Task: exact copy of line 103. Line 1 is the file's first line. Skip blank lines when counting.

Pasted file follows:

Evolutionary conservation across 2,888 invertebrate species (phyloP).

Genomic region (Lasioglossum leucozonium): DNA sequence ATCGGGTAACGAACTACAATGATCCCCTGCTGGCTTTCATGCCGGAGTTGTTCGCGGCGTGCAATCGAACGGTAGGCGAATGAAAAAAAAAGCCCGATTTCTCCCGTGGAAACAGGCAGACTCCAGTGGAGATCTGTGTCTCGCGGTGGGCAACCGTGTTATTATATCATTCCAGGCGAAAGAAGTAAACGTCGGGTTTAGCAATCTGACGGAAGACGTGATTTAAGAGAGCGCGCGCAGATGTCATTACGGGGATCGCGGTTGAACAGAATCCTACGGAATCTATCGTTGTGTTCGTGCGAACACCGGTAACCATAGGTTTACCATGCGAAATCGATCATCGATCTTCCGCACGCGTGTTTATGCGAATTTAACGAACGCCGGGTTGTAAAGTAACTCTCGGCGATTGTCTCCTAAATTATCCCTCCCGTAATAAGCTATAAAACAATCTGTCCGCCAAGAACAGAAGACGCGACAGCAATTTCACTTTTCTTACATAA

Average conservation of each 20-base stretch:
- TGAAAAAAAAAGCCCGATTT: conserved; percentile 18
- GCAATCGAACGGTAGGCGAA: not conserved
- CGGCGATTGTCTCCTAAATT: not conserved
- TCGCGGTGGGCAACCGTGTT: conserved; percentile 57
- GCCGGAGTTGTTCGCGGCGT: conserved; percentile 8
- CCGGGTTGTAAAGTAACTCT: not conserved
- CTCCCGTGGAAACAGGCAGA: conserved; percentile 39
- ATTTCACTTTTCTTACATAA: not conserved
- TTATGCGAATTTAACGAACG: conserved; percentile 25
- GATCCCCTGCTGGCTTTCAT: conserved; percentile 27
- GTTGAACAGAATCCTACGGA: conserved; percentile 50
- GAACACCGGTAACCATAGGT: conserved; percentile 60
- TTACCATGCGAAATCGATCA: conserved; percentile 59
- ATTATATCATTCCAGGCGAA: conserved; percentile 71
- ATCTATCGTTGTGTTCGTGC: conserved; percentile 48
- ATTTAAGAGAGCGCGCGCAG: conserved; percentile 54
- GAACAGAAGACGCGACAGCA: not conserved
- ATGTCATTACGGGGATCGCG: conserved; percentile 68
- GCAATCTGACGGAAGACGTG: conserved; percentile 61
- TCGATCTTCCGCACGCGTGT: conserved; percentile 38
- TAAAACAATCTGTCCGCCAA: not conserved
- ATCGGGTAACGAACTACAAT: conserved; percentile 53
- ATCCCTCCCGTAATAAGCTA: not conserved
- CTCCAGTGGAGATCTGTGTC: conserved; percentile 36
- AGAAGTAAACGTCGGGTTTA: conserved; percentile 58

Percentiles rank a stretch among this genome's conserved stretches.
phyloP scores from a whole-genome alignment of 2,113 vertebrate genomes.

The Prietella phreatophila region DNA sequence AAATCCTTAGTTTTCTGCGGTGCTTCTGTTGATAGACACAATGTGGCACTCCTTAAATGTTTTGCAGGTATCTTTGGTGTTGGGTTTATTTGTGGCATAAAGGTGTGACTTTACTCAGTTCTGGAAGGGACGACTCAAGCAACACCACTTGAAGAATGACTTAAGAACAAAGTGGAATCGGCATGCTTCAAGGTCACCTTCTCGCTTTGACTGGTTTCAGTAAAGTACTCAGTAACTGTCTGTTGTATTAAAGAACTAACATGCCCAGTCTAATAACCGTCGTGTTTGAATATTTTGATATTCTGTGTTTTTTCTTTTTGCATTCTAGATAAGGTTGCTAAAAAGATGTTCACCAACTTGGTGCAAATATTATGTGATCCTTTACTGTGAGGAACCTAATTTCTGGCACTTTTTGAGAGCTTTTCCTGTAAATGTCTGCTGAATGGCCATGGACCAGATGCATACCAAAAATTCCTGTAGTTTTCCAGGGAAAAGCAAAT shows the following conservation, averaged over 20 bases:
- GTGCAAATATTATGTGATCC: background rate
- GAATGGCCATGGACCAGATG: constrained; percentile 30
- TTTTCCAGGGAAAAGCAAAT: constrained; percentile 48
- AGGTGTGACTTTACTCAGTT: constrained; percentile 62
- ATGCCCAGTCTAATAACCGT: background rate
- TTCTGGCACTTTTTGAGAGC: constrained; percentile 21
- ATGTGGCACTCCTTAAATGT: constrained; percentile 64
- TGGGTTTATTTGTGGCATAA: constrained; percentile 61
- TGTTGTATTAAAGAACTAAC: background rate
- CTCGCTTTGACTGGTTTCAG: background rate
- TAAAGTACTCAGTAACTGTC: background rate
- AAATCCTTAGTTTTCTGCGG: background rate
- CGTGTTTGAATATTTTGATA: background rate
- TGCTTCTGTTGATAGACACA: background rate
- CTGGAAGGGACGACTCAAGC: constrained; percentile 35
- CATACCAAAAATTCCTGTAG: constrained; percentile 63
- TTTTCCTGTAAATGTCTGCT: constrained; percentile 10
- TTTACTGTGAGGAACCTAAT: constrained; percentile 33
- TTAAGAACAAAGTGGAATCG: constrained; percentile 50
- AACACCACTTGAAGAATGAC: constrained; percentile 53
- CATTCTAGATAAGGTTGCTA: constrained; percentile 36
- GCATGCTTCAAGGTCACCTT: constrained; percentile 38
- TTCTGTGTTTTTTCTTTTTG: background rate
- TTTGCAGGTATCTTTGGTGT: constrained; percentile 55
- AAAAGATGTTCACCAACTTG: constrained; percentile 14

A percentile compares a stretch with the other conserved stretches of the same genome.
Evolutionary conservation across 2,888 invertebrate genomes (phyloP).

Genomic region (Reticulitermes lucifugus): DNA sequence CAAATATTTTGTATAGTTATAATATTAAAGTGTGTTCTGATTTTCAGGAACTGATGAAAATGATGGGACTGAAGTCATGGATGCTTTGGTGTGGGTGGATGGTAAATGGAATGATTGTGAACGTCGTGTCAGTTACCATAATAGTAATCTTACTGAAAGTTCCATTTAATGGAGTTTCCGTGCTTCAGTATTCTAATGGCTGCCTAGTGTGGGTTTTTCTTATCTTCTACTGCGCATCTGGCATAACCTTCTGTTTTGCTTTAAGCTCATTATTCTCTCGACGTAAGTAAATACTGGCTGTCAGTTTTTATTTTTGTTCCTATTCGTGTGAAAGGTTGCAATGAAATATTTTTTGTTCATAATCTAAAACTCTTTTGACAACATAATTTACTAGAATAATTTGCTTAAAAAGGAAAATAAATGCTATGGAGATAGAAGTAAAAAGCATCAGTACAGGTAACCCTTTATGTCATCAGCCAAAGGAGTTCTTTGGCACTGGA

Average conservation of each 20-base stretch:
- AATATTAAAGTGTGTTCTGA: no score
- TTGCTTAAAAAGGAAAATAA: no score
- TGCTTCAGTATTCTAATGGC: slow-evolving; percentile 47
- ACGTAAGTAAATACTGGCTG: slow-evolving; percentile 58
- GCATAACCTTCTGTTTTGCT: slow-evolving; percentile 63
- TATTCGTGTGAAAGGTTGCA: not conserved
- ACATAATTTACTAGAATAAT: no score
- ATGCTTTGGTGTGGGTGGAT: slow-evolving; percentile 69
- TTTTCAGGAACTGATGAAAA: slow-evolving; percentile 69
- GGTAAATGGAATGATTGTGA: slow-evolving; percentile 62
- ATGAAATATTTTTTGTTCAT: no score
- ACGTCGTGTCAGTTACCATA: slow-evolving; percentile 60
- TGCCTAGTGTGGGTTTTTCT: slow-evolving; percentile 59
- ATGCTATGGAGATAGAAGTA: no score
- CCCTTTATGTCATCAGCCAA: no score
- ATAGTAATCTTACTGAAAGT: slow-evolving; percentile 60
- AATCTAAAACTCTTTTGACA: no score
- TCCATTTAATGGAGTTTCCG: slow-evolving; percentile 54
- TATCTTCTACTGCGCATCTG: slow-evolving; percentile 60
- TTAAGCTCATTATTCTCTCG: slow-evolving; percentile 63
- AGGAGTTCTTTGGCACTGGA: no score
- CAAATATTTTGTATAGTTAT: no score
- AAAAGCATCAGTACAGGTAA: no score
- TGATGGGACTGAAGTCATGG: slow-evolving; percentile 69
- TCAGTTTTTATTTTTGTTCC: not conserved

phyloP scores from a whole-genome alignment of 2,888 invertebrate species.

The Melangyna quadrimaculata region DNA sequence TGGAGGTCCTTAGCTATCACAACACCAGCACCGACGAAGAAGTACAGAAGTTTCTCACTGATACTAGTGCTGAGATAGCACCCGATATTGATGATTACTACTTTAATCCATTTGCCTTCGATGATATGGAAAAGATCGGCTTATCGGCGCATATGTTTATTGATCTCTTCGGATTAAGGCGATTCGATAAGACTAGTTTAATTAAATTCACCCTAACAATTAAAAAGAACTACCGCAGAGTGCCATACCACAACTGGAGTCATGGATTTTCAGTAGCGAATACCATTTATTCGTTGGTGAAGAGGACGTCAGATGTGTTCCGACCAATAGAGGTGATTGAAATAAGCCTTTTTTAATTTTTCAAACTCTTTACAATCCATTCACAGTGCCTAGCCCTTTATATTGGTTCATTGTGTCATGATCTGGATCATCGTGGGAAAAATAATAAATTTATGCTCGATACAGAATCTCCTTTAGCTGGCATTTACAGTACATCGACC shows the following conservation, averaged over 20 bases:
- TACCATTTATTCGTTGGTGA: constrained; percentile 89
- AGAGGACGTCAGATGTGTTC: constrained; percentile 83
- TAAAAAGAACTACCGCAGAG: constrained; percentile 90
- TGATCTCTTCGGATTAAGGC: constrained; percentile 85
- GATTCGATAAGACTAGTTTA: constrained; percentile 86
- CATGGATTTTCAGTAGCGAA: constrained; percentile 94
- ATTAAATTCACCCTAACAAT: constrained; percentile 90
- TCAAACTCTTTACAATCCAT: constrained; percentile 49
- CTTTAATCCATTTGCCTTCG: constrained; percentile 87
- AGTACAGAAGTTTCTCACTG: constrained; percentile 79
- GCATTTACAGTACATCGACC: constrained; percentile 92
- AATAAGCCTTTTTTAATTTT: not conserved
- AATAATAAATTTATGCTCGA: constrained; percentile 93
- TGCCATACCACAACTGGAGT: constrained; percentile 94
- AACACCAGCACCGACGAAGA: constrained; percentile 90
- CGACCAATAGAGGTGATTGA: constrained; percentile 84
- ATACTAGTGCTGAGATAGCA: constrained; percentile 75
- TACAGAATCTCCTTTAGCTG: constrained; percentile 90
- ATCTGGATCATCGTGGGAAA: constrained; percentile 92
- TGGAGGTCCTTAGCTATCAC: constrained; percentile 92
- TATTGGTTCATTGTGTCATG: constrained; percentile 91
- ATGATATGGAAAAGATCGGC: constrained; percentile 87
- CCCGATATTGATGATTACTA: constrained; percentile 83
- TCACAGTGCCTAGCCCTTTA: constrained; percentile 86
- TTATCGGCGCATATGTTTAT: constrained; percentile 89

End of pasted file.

- CGACCAATAGAGGTGATTGA: constrained; percentile 84